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February 16, 2011

United Way: Changing communities, changing lives

ChangeThere are many reasons University faculty and staff give to United Way each year.

For Maggie Cassie, assistant provost for faculty development and diversity, it’s the opportunity to help Rochester’s youth succeed in school.

“I give to the United Way because I would like to help Rochester’s children have the tools and support that they need to graduate from high school and improve their opportunities for the future,” she says.

Cassie pledges her support by donating to the United Way’s community fund, which addresses the region’s greatest areas of need.

United Way of Greater Rochester conducted surveys with more than 1,200 people and talked with more than 100 human-service professionals to learn the community’s top concerns.

Using the feedback, the organization created its Blueprint for Change—a comprehensive community approach to addressing critical community issues through proven, evidence-based programs and initiatives.

  • Early childhood—initiatives that provide children with the best possible start in life;
  • School Aged Youth—efforts to help students prepare for college, work, and life, by age 21;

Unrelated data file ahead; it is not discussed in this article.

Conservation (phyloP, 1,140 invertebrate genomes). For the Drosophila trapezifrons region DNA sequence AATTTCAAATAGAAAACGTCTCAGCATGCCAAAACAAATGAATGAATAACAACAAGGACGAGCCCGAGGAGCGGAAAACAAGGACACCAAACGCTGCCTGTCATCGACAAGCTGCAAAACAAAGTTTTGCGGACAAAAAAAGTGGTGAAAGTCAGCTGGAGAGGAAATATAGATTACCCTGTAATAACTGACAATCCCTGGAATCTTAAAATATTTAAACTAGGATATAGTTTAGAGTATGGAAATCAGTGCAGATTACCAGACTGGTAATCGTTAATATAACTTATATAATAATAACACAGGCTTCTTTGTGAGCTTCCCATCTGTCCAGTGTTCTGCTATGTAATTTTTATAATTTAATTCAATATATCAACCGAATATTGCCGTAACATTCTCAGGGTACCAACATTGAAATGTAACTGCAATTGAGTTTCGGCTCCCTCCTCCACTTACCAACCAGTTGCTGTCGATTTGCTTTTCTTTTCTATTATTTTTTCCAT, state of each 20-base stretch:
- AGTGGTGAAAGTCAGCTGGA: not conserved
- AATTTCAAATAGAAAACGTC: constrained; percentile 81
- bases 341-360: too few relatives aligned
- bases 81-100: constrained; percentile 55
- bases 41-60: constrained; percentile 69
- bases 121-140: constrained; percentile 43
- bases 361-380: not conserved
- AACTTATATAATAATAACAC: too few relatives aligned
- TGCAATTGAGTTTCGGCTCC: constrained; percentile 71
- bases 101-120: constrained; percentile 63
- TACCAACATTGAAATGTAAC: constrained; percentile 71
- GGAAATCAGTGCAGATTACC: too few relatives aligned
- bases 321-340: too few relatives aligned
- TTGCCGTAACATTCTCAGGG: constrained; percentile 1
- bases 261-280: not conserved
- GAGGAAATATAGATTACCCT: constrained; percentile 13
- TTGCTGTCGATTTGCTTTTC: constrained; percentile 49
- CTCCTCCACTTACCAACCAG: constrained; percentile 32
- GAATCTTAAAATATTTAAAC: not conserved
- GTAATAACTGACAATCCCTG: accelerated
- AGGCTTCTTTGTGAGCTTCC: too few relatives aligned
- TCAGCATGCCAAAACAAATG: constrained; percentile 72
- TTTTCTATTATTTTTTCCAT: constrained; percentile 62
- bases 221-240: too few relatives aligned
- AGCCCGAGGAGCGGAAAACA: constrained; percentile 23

• Aging—support for older adults and their caregivers to allow seniors to remain active and independent as long as possible;
  • Crisis—organizations that help provide people in crisis, prevent regression, and provide assurance that families have their basic needs met;
  • Disability—programs to fully engage individuals with disabilities as members of the community.

In all, the United Way supports about 75 different area programs at community agencies through its unrestricted community fund.

“Rochester is our home, where we choose to work, raise families, and live our lives. The United Way’s community fund helps improve quality of life,” says Andrea Demeo, director of the University’s campaign. “By giving to the community fund we can have an impact on the lives of so many, including children, families, people with disabilities, older adults and those in crisis.”

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Donors can also designate contributions to one or more additional agencies that United Way supports.

The University’s campaign started this week with an early donor campaign. The general campaign launches March 2. The ePledge system www.rochester.edu/unitedway/epledge.html, a confidential online donation tool, is now available. Those who pledge before Feb. 28 are eligible for prize drawings and are invited to the campaign kickoff breakfast at 8:15 a.m. on Wednesday, March 2, in the Flaum Atrium, School of Medicine and Dentistry (RSVP to 224-2871).

Paper pledge forms are also available for those who want to pledge their support early. Print them from the United Way web site, www.rochester.edu/unitedway, or call 224-2871 and the University’s campaign office will mail you a form. Check @Rochester for updates throughout the campaign.

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